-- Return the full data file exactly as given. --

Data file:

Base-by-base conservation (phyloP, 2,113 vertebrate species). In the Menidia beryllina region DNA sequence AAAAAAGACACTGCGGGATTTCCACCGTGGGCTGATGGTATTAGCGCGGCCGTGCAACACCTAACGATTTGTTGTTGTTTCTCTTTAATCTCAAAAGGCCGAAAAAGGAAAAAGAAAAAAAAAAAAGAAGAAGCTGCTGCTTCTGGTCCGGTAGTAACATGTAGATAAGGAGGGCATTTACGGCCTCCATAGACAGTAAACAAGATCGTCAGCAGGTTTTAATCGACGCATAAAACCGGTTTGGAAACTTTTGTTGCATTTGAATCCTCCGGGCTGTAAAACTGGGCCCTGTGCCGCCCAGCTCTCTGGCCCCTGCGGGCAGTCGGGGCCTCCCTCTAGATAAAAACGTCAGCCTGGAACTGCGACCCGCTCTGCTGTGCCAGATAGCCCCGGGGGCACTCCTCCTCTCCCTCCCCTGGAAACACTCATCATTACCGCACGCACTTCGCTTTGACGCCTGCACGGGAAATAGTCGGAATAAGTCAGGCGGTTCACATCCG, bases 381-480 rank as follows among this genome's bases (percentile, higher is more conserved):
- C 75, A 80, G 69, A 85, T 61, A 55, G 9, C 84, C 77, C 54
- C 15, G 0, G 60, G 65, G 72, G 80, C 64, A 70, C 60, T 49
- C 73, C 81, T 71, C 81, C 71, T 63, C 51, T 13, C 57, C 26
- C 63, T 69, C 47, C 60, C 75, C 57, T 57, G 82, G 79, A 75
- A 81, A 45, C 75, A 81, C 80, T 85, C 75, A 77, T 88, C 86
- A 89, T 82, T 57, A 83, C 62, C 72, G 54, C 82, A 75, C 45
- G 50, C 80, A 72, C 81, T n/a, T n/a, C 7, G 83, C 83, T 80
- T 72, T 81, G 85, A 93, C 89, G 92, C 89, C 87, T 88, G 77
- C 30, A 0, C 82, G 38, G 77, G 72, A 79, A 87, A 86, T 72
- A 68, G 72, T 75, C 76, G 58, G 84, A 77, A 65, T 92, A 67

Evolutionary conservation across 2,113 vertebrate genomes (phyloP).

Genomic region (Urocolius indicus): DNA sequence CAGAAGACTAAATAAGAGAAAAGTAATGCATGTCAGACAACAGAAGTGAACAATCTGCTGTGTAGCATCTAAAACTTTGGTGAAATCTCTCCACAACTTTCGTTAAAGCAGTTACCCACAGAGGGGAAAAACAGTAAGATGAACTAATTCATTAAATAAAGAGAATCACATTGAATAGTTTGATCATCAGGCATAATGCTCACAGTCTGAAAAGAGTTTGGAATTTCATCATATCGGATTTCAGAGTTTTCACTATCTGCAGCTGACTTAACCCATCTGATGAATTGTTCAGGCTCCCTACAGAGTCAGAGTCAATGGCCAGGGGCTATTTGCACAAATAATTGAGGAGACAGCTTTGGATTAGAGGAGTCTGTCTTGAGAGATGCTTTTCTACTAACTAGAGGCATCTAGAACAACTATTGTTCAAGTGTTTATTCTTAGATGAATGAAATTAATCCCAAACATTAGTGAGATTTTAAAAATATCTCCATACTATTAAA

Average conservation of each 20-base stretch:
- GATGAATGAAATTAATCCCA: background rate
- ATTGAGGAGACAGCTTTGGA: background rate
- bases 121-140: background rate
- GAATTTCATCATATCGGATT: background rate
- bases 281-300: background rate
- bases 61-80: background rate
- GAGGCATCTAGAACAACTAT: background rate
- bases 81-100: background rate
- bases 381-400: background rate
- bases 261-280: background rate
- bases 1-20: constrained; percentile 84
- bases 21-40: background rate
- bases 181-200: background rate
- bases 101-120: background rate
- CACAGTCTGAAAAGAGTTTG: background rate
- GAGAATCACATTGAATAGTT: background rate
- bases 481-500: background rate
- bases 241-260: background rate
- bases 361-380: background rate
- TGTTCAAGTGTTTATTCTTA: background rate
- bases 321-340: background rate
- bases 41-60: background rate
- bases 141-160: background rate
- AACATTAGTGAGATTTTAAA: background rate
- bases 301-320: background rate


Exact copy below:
Base-by-base conservation (phyloP, 2,113 vertebrate species). In the Menidia beryllina region DNA sequence AAAAAAGACACTGCGGGATTTCCACCGTGGGCTGATGGTATTAGCGCGGCCGTGCAACACCTAACGATTTGTTGTTGTTTCTCTTTAATCTCAAAAGGCCGAAAAAGGAAAAAGAAAAAAAAAAAAGAAGAAGCTGCTGCTTCTGGTCCGGTAGTAACATGTAGATAAGGAGGGCATTTACGGCCTCCATAGACAGTAAACAAGATCGTCAGCAGGTTTTAATCGACGCATAAAACCGGTTTGGAAACTTTTGTTGCATTTGAATCCTCCGGGCTGTAAAACTGGGCCCTGTGCCGCCCAGCTCTCTGGCCCCTGCGGGCAGTCGGGGCCTCCCTCTAGATAAAAACGTCAGCCTGGAACTGCGACCCGCTCTGCTGTGCCAGATAGCCCCGGGGGCACTCCTCCTCTCCCTCCCCTGGAAACACTCATCATTACCGCACGCACTTCGCTTTGACGCCTGCACGGGAAATAGTCGGAATAAGTCAGGCGGTTCACATCCG, bases 381-480 rank as follows among this genome's bases (percentile, higher is more conserved):
- C 75, A 80, G 69, A 85, T 61, A 55, G 9, C 84, C 77, C 54
- C 15, G 0, G 60, G 65, G 72, G 80, C 64, A 70, C 60, T 49
- C 73, C 81, T 71, C 81, C 71, T 63, C 51, T 13, C 57, C 26
- C 63, T 69, C 47, C 60, C 75, C 57, T 57, G 82, G 79, A 75
- A 81, A 45, C 75, A 81, C 80, T 85, C 75, A 77, T 88, C 86
- A 89, T 82, T 57, A 83, C 62, C 72, G 54, C 82, A 75, C 45
- G 50, C 80, A 72, C 81, T n/a, T n/a, C 7, G 83, C 83, T 80
- T 72, T 81, G 85, A 93, C 89, G 92, C 89, C 87, T 88, G 77
- C 30, A 0, C 82, G 38, G 77, G 72, A 79, A 87, A 86, T 72
- A 68, G 72, T 75, C 76, G 58, G 84, A 77, A 65, T 92, A 67

Evolutionary conservation across 2,113 vertebrate genomes (phyloP).

Genomic region (Urocolius indicus): DNA sequence CAGAAGACTAAATAAGAGAAAAGTAATGCATGTCAGACAACAGAAGTGAACAATCTGCTGTGTAGCATCTAAAACTTTGGTGAAATCTCTCCACAACTTTCGTTAAAGCAGTTACCCACAGAGGGGAAAAACAGTAAGATGAACTAATTCATTAAATAAAGAGAATCACATTGAATAGTTTGATCATCAGGCATAATGCTCACAGTCTGAAAAGAGTTTGGAATTTCATCATATCGGATTTCAGAGTTTTCACTATCTGCAGCTGACTTAACCCATCTGATGAATTGTTCAGGCTCCCTACAGAGTCAGAGTCAATGGCCAGGGGCTATTTGCACAAATAATTGAGGAGACAGCTTTGGATTAGAGGAGTCTGTCTTGAGAGATGCTTTTCTACTAACTAGAGGCATCTAGAACAACTATTGTTCAAGTGTTTATTCTTAGATGAATGAAATTAATCCCAAACATTAGTGAGATTTTAAAAATATCTCCATACTATTAAA

Average conservation of each 20-base stretch:
- GATGAATGAAATTAATCCCA: background rate
- ATTGAGGAGACAGCTTTGGA: background rate
- bases 121-140: background rate
- GAATTTCATCATATCGGATT: background rate
- bases 281-300: background rate
- bases 61-80: background rate
- GAGGCATCTAGAACAACTAT: background rate
- bases 81-100: background rate
- bases 381-400: background rate
- bases 261-280: background rate
- bases 1-20: constrained; percentile 84
- bases 21-40: background rate
- bases 181-200: background rate
- bases 101-120: background rate
- CACAGTCTGAAAAGAGTTTG: background rate
- GAGAATCACATTGAATAGTT: background rate
- bases 481-500: background rate
- bases 241-260: background rate
- bases 361-380: background rate
- TGTTCAAGTGTTTATTCTTA: background rate
- bases 321-340: background rate
- bases 41-60: background rate
- bases 141-160: background rate
- AACATTAGTGAGATTTTAAA: background rate
- bases 301-320: background rate